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|23 August, 2018

Saudi Aramco IPO delay not likely to impact on economy, says economist

Capital Economics says progress with other reforms has remained slow

Image used for illustrative purpose. An Aramco oil tank is seen at the Production facility at Saudi Aramco's Shaybah oilfield in the Empty Quarter, Saudi Arabia May 22, 2018.

Image used for illustrative purpose. An Aramco oil tank is seen at the Production facility at Saudi Aramco's Shaybah oilfield in the Empty Quarter, Saudi Arabia May 22, 2018.

REUTERS/Ahmed Jadallah

Further delays to the process of listing Saudi Aramco either domestically or on global markets is unlikely to have an impact on the country's markets or its wider economy, according to Capital Economics.

The London-based firm said in a note issued on Thursday that "We don’t think another delay would have a significant direct impact on Saudi Arabia’s economy or financial markets in the near-term.

The firm pointed out in its note that the timeline for the Kingdom's IPO "has already been pushed back quite far". A listing of the company at least on the Saudi stock exchange, Tadawul, had been due to take place this year.

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It also said that the main stumbling block for the initial public offering (IPO) of a 5 percent share of the state-owned oil giant "still  seems to be Crown Prince Mohammed bin Salman’s $2 trillion valuation placed on Aramco", but added that the kingdom's need for revenue from any deal had reduced, given that its finances had improved.

"A bigger problem, in our view is that we have seen little in the way of progress in other areas needed to raise productivity, such as education reform, privatisation in other parts of the economy, and higher investment. Indeed, the latest direct investment figures show a worrying decline in inflows.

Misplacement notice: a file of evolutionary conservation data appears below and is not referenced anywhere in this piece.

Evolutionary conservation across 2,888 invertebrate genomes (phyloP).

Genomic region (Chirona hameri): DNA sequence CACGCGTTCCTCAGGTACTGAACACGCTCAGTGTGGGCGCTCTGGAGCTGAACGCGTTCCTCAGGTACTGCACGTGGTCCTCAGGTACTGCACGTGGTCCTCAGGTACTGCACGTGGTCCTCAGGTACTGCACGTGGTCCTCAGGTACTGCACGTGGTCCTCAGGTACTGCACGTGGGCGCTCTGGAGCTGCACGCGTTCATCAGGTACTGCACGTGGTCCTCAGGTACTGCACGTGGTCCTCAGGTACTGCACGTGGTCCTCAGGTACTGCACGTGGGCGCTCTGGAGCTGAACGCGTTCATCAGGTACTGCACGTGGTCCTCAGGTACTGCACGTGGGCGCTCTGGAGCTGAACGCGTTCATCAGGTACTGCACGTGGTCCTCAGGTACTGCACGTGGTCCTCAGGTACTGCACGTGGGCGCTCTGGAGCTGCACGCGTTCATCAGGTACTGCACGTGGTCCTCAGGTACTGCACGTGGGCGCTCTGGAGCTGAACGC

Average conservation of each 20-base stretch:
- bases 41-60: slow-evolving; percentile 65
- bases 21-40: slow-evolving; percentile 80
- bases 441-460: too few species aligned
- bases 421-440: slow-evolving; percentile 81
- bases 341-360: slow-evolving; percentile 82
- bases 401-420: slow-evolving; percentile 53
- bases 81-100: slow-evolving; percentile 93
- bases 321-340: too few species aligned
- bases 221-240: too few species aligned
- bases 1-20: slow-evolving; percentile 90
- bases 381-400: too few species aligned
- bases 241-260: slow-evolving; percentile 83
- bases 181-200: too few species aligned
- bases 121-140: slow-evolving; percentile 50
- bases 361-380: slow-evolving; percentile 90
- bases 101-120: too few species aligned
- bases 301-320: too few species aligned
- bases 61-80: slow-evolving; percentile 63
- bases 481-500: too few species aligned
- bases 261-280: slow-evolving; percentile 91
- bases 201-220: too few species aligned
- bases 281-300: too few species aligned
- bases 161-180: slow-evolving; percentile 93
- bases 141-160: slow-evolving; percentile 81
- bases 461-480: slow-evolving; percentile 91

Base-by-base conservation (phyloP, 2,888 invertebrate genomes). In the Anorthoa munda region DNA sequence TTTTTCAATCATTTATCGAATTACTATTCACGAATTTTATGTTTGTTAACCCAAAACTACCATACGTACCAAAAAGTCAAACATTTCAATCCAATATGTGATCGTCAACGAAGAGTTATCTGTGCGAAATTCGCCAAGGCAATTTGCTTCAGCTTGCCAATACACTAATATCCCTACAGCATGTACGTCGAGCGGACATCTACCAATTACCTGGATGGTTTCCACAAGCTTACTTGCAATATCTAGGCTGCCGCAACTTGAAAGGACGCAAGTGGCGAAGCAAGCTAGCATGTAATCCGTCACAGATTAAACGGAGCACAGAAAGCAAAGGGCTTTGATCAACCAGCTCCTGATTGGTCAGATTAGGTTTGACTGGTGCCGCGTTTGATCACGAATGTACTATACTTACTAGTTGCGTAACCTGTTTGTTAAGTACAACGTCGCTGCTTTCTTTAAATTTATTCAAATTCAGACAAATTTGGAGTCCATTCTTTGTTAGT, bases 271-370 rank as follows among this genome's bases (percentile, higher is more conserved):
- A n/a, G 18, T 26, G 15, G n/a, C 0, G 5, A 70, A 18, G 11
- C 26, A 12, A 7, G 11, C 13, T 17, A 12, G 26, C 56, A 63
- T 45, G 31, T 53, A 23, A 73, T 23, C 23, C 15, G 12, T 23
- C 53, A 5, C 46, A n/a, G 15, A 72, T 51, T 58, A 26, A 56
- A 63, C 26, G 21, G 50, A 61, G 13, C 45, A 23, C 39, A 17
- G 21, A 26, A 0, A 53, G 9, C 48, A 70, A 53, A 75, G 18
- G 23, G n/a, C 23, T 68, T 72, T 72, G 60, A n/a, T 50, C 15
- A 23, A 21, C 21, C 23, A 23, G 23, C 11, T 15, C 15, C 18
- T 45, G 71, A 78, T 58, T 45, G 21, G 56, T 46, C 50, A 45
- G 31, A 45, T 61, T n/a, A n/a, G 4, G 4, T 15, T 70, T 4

Hasnain Malik, the Dubai-based head of equity research and strategy at Exotix Capital, argued in a note sent to media on Thursday that a delay to the IPO process "demonstrates not that there is a lack of commitment to reform but rather the ability to change course if circumstances change, and the higher oil price certainly qualifies as that".

"Saudi Aramco is already a well-run company so privatisation was not a step toward efficiency gains. Also Saudi Arabia has already got the nod for inclusion in MSCI’s benchmark Emerging Market equity index, and with it the influx of new international investors.”

Reuters reported on Wednesday that Saudi Arabia had called off the proposed listing of Aramco on Wednesday and had disbanded the advisory team that had been put together to deliver the deal.

However, in a statement issued to media on Thursday, the kingdom's minister of energy, industry and mineral resources, Khalid Al Falih, said that the government "remains committed to the IPO of Saudi Aramco at a time of its own choosing when conditions are optimum".

"This timing will depend on multiple factors, including favorable market conditions, and a downstream acquisition which the company will pursue in the next few months," Al Falih said.

He also pointed out that internal preparations had been made within the company for a listing, and that reforms were being made within the kingdom to pave the way for the listing, including reforms to its tax laws and the drafting of a new, long-term concession to the company.

"This is all positive progress on what is a complex process, preparing the company and the Kingdom for what will ultimately be a global landmark market offering of unprecedented quality and scale,” Al Falih said.

Proceeds from the IPO were due to be used by the kingdom's Public Investment Fund to fund the kingdom's ambitious Vision 2030 plans, but a plan was revealed last month for Saudi Aramco to buy a stake in the kingdom's petrochemicals giant SABIC from the Public Infrastructure Fund, which Saudi Aramco's chief executive Amin Nasser said would affect the timing of its IPO process.

(Writing by Michael Fahy; Editing by Lena Rahbany)

© ZAWYA 2018

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